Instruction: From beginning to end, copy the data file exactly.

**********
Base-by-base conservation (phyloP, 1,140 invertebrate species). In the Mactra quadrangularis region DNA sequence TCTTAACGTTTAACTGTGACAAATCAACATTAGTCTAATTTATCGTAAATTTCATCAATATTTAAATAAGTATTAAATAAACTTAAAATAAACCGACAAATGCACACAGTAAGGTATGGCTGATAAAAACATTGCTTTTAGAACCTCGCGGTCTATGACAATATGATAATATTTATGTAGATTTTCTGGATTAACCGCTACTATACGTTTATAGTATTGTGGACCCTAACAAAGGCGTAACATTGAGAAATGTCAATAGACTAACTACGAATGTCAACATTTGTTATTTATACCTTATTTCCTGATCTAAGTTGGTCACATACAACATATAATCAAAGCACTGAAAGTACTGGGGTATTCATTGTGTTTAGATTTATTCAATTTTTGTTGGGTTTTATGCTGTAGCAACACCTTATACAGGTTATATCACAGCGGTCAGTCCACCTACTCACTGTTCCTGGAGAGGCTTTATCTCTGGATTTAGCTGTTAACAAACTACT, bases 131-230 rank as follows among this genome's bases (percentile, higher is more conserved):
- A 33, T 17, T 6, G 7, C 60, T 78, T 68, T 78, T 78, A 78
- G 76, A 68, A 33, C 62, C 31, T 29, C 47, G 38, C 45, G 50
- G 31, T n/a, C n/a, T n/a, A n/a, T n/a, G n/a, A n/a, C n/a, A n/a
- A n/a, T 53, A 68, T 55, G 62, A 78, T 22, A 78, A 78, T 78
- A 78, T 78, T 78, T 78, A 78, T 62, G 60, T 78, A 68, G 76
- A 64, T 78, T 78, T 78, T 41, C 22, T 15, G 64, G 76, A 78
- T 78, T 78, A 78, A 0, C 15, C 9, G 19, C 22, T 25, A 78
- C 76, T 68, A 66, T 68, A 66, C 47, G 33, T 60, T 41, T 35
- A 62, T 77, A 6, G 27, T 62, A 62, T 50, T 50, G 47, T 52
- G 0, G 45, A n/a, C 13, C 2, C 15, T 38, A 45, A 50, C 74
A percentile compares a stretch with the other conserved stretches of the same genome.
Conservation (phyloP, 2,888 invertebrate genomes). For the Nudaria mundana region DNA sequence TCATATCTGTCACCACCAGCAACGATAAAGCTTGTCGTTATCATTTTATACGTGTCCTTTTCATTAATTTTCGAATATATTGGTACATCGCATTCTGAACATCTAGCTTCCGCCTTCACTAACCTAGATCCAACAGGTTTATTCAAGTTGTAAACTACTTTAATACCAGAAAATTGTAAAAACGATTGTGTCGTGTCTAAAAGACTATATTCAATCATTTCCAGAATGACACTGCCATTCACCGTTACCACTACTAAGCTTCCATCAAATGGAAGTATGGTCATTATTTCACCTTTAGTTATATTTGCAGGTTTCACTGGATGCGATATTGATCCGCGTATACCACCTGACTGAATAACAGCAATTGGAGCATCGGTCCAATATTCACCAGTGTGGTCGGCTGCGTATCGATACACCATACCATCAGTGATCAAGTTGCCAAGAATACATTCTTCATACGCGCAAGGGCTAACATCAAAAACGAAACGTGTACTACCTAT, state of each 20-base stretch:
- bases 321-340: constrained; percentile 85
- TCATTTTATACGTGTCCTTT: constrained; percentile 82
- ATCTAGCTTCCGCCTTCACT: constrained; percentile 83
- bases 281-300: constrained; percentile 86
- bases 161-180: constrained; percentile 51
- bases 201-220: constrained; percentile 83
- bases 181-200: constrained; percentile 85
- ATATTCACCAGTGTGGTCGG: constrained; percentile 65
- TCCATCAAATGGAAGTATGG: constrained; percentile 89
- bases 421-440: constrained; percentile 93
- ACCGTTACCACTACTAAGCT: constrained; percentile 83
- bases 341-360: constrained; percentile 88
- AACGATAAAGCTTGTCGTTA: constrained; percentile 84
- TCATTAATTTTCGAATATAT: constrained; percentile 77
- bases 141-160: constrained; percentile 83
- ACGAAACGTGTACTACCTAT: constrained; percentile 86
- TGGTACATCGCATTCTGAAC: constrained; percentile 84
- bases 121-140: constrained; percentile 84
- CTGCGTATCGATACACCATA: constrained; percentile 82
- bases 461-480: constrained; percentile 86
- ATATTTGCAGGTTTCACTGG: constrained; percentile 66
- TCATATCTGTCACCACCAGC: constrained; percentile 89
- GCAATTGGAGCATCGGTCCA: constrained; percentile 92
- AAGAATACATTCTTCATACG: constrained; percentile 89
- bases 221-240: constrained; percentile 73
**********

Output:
Base-by-base conservation (phyloP, 1,140 invertebrate species). In the Mactra quadrangularis region DNA sequence TCTTAACGTTTAACTGTGACAAATCAACATTAGTCTAATTTATCGTAAATTTCATCAATATTTAAATAAGTATTAAATAAACTTAAAATAAACCGACAAATGCACACAGTAAGGTATGGCTGATAAAAACATTGCTTTTAGAACCTCGCGGTCTATGACAATATGATAATATTTATGTAGATTTTCTGGATTAACCGCTACTATACGTTTATAGTATTGTGGACCCTAACAAAGGCGTAACATTGAGAAATGTCAATAGACTAACTACGAATGTCAACATTTGTTATTTATACCTTATTTCCTGATCTAAGTTGGTCACATACAACATATAATCAAAGCACTGAAAGTACTGGGGTATTCATTGTGTTTAGATTTATTCAATTTTTGTTGGGTTTTATGCTGTAGCAACACCTTATACAGGTTATATCACAGCGGTCAGTCCACCTACTCACTGTTCCTGGAGAGGCTTTATCTCTGGATTTAGCTGTTAACAAACTACT, bases 131-230 rank as follows among this genome's bases (percentile, higher is more conserved):
- A 33, T 17, T 6, G 7, C 60, T 78, T 68, T 78, T 78, A 78
- G 76, A 68, A 33, C 62, C 31, T 29, C 47, G 38, C 45, G 50
- G 31, T n/a, C n/a, T n/a, A n/a, T n/a, G n/a, A n/a, C n/a, A n/a
- A n/a, T 53, A 68, T 55, G 62, A 78, T 22, A 78, A 78, T 78
- A 78, T 78, T 78, T 78, A 78, T 62, G 60, T 78, A 68, G 76
- A 64, T 78, T 78, T 78, T 41, C 22, T 15, G 64, G 76, A 78
- T 78, T 78, A 78, A 0, C 15, C 9, G 19, C 22, T 25, A 78
- C 76, T 68, A 66, T 68, A 66, C 47, G 33, T 60, T 41, T 35
- A 62, T 77, A 6, G 27, T 62, A 62, T 50, T 50, G 47, T 52
- G 0, G 45, A n/a, C 13, C 2, C 15, T 38, A 45, A 50, C 74
A percentile compares a stretch with the other conserved stretches of the same genome.
Conservation (phyloP, 2,888 invertebrate genomes). For the Nudaria mundana region DNA sequence TCATATCTGTCACCACCAGCAACGATAAAGCTTGTCGTTATCATTTTATACGTGTCCTTTTCATTAATTTTCGAATATATTGGTACATCGCATTCTGAACATCTAGCTTCCGCCTTCACTAACCTAGATCCAACAGGTTTATTCAAGTTGTAAACTACTTTAATACCAGAAAATTGTAAAAACGATTGTGTCGTGTCTAAAAGACTATATTCAATCATTTCCAGAATGACACTGCCATTCACCGTTACCACTACTAAGCTTCCATCAAATGGAAGTATGGTCATTATTTCACCTTTAGTTATATTTGCAGGTTTCACTGGATGCGATATTGATCCGCGTATACCACCTGACTGAATAACAGCAATTGGAGCATCGGTCCAATATTCACCAGTGTGGTCGGCTGCGTATCGATACACCATACCATCAGTGATCAAGTTGCCAAGAATACATTCTTCATACGCGCAAGGGCTAACATCAAAAACGAAACGTGTACTACCTAT, state of each 20-base stretch:
- bases 321-340: constrained; percentile 85
- TCATTTTATACGTGTCCTTT: constrained; percentile 82
- ATCTAGCTTCCGCCTTCACT: constrained; percentile 83
- bases 281-300: constrained; percentile 86
- bases 161-180: constrained; percentile 51
- bases 201-220: constrained; percentile 83
- bases 181-200: constrained; percentile 85
- ATATTCACCAGTGTGGTCGG: constrained; percentile 65
- TCCATCAAATGGAAGTATGG: constrained; percentile 89
- bases 421-440: constrained; percentile 93
- ACCGTTACCACTACTAAGCT: constrained; percentile 83
- bases 341-360: constrained; percentile 88
- AACGATAAAGCTTGTCGTTA: constrained; percentile 84
- TCATTAATTTTCGAATATAT: constrained; percentile 77
- bases 141-160: constrained; percentile 83
- ACGAAACGTGTACTACCTAT: constrained; percentile 86
- TGGTACATCGCATTCTGAAC: constrained; percentile 84
- bases 121-140: constrained; percentile 84
- CTGCGTATCGATACACCATA: constrained; percentile 82
- bases 461-480: constrained; percentile 86
- ATATTTGCAGGTTTCACTGG: constrained; percentile 66
- TCATATCTGTCACCACCAGC: constrained; percentile 89
- GCAATTGGAGCATCGGTCCA: constrained; percentile 92
- AAGAATACATTCTTCATACG: constrained; percentile 89
- bases 221-240: constrained; percentile 73